The recipe for homemade sauerkraut is a one-liner, a simple ratio to commit to memory: five pounds cabbage, three tablespoons salt.

Mix those two -- swiftly or sloppily, in a plastic bucket or a ceramic crock, with hope or with skepticism -- and you've effectively launched your own homemade sauerkraut. From that point nature takes over, converting a humble head of cabbage into a golden tangle of threads -- tart and addictive, adamant and alive.

If you're new to homemade kraut, expect the first taste to bring on a tingling rush, the tangy thrill that fermentation enthusiasts crave. Bright and racy where the commercial versions tend to taste overcooked and bottom-of-the-barrel, anybody who carries even a smidgen of passion for the pickled end of the universe will greet their own homemade kraut as if it were heaven-sent.

Nutritionists tout the health benefits of its live cultures, but I make sauerkraut strictly to satisfy my insatiable sourtooth. Like everyone else in my family, I have an appetite for acidity that cannot be met by vinegar alone.

Launched with my grandmother's bubbling brined pickles, and fed by kimchi and kombucha in adulthood, my palate needs to feel the occasional fizz of fermentation to feel complete.

Perfect for the season

Thankfully, naturally fermented kraut spells great fall cooking. I throw handfuls of it into coleslaw, stuff tufts into the pockets of homemade Reubens slicked with spicy mayonnaise and, when faced with a surplus, I will pour a quart of sauerkraut into a pan, bury all kinds of meats in it and set it to mellow out and exchange juices in the oven all day long. After four or five hours, the pan of tamed kraut and soft, tangy meat both impresses and nourishes a crowd.

Yet my relationship to the living crock hasn't been all fun and games. During the past six or seven years there have been successes, but also some malodorous missteps.

I'm remembering the year I tugged a 5-gallon Red Wing crock of overly sour sauerkraut outside, heaved it onto the top of the fence and tipped it slowly forward until I heard the resounding flap of what looked like wet noodles hitting the ground. Standing in the cloud of its peculiar, misbegotten stench, I felt all 20 pounds of its disappointment.

This year I vowed not to go down in flames (or fumes) again.

The key is simple

In the attempt to make this unpredictable process a little more predictable, I keep coming back to a single variable: temperature.

According to Eric Childs of Kombucha Brooklyn, a guy who ferments kombucha in ceramic casks for a living and sauerkraut and pickles just for fun, temperature is key. The low end of the range for fermentation is 69 degrees, and the high is 85 degrees -- but for taste alone he prefers to ferment in the low- to mid-70s. "The lower the temperature, the slower the ferment and the mellower the flavor."

Fermentation enthusiasts on the East Coast have a preference for "cool temperatures," meaning in the 70s. But in the fall in Minnesota, finding a room temperature in the mid-70s might require adding warmth or avoiding a hot stove.

My neighbor Katie was having this problem, a case of a stalled fermentation in a crock sitting in her uninsulated sun porch -- until she called Brenda Bozovsky, a preserving dynamo and a "sauerkraut doctor," if you will, to my neighboring kraut-crafters. Brenda recommended that she move her crock to a warmer environment. Sure enough, consistent temperatures in the 70s jump-started the kraut -- in fact, its vigorous effervescence freaked Katie out. She called again, tempted to drag it back into the cool porch, but Brenda said, "No! Don't worry about it and don't be peeking at it!"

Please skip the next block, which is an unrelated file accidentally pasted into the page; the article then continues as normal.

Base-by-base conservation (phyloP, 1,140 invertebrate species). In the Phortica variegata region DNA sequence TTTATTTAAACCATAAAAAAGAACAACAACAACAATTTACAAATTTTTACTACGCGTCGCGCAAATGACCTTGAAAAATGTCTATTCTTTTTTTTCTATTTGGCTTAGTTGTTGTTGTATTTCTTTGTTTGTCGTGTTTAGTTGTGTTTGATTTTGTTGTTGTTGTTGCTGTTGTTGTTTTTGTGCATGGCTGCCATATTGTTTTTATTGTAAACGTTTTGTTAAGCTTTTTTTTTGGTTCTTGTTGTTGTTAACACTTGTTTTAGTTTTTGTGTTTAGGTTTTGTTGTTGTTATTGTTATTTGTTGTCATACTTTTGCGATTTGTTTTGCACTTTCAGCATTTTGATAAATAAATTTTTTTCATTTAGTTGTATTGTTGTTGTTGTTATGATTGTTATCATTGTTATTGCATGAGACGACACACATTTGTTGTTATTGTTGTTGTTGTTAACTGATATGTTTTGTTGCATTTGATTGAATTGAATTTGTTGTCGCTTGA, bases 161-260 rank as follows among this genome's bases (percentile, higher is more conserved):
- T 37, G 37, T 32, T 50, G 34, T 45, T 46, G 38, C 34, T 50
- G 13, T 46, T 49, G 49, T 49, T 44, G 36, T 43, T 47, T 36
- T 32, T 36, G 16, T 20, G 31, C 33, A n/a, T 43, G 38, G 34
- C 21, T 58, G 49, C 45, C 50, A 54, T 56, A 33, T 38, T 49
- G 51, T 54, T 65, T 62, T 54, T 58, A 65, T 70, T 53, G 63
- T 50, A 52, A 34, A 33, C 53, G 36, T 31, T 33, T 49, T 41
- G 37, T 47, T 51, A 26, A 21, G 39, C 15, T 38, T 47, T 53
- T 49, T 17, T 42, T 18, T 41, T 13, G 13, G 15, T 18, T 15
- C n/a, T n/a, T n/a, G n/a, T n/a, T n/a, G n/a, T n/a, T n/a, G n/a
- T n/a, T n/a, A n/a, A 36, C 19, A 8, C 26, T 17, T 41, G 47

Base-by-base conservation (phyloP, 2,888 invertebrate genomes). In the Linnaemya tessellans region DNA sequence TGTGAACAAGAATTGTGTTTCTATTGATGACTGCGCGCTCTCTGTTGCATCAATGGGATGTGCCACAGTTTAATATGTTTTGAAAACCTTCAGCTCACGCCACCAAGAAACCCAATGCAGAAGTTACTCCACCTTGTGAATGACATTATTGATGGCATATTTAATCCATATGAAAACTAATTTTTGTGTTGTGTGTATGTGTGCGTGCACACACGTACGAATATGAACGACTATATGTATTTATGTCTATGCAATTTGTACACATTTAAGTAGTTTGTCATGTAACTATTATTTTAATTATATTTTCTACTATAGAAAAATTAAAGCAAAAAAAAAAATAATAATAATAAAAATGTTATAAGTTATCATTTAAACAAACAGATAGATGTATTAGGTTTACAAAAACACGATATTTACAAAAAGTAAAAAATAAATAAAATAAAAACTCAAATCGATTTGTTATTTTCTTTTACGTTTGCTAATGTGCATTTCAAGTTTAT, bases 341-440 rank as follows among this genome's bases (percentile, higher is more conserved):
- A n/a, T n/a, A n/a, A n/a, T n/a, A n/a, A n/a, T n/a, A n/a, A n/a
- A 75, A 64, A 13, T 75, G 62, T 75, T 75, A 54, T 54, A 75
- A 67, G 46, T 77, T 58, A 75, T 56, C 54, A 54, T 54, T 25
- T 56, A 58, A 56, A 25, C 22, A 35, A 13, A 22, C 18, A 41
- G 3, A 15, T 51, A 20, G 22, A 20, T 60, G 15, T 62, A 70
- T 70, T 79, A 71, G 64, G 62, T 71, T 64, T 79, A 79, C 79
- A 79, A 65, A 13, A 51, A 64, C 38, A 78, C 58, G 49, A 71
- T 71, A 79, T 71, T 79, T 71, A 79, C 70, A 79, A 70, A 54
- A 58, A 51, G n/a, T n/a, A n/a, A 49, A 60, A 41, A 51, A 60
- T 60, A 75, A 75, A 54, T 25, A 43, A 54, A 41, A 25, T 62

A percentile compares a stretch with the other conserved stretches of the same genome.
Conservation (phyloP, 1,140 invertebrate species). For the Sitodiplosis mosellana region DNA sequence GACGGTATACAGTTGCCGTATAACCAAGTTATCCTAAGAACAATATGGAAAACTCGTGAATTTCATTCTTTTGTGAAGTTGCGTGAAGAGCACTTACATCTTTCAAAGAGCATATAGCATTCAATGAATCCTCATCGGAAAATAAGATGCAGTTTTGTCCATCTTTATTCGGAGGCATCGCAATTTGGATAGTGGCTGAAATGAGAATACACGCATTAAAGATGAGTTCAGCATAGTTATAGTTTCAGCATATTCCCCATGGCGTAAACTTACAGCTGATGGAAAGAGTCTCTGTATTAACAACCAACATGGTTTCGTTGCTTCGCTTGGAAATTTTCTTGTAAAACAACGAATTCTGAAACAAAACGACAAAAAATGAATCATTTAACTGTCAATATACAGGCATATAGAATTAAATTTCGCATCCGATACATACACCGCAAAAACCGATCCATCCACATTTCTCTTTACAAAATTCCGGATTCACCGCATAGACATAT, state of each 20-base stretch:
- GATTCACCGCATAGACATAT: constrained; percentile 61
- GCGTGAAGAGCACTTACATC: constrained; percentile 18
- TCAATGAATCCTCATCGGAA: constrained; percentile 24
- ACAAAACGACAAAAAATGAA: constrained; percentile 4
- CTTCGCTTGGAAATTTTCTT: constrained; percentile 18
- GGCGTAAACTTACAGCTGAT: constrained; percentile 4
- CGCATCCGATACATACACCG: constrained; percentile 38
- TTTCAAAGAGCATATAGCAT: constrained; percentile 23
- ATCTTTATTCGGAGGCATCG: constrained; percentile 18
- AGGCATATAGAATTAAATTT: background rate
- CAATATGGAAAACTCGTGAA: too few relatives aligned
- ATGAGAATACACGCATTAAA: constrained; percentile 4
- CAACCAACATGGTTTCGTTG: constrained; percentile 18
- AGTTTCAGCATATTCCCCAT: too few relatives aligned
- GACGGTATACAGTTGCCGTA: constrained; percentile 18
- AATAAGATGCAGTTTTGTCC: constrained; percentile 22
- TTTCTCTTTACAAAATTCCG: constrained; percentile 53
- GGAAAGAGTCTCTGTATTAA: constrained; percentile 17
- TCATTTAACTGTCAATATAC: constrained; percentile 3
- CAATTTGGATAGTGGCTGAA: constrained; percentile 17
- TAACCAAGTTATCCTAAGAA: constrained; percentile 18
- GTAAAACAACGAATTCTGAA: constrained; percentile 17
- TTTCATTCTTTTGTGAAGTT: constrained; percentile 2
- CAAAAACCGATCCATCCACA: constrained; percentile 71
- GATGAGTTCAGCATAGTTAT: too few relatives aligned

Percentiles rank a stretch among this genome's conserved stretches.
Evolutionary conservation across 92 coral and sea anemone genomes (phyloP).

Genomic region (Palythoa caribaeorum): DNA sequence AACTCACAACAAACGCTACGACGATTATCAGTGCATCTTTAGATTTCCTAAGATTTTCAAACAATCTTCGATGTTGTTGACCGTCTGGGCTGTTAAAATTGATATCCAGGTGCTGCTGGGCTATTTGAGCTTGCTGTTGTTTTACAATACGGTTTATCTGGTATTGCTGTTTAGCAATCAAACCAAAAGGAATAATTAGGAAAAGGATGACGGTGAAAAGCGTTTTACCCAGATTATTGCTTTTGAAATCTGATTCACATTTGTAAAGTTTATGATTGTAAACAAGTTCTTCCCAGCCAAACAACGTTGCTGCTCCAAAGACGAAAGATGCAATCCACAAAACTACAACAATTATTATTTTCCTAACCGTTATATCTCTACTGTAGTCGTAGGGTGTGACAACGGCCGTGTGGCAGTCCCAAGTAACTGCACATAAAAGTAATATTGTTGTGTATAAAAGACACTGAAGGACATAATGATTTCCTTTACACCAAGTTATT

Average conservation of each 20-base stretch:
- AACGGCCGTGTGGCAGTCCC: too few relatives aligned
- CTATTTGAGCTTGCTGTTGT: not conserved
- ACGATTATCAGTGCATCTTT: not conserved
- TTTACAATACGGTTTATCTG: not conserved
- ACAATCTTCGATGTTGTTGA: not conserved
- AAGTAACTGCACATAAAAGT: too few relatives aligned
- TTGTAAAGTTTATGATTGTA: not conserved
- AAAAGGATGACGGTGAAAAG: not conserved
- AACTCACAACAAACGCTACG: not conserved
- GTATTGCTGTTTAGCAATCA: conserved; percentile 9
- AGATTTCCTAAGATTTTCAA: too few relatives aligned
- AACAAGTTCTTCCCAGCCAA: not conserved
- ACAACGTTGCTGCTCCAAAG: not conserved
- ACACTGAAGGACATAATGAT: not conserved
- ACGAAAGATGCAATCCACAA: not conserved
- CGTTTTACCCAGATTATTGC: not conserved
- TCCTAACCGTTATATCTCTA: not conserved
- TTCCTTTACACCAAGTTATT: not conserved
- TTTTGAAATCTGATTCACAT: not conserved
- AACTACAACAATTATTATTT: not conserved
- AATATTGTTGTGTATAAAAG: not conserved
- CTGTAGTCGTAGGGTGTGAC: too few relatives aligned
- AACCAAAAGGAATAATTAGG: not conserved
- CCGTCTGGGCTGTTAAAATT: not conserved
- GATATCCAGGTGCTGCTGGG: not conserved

To Brenda, a certain measure of inattention insures great kraut. Of her 70-pound batch, she says, "I cover the shredded cabbage with a plate, a jar on top of the plate, a tea towel, a heavy towel and then I tie it with a rope. It's like a Christmas present: You don't open it until you see the two-week mark on your calendar."

So it takes two weeks to ferment? More or less. All sources place doneness between two and eight weeks. It depends on temperature, and again, with something as inexact and subjective to personal preference as fermentation, it just depends.

Advice from the master

Sandor Katz, author of "Wild Fermentation," the preeminent book for making your own live-culture foods -- everything from kraut to miso to wine -- reminds his readers of the simplicity of the process: just salt, vegetables and time. "Fermenting sauerkraut, or anything, is an intrinsically safe process," he said. "There are no recorded cases of food poisoning."

Too much poking around in the kraut may introduce bacteria that will produce an unsightly cap of mold on the top layer of the sauerkraut -- but it's perfectly harmless. Just scrape it off and use the kraut below. Once it has fermented, its pH, or level of acidity, will be around 2.6, or well in the safe zone.

I'm still left with the question: How do you know when it's done fermenting? Is there some sort of general human consensus on what makes sauerkraut, essentially a controlled souring, taste desirable? I like to believe that our taste buds naturally seek deliciousness. Sandor agreed. "Most people can perceive the natural balance."

But to fermentation authorities, it's good at any stage of the game. In fact, Sandor found out during his book tour that he could harvest, and enjoy, week-old sauerkraut when he found himself running out of mature kraut. "I like it a lot when it's six weeks old, but I found that many people prefer a milder flavor."

His fail-safe approach still doesn't explain my stinky batch from long ago. By now I've guessed that I was too inattentive: Too much time in the barrel (10 weeks) coupled with an unfortunate perch next to a raging wood stove (90 degrees or more) equals two disastrous conditions I will avoid in the future.

Amy Thielen is a chef and writer who lives in Two Inlets, Minn.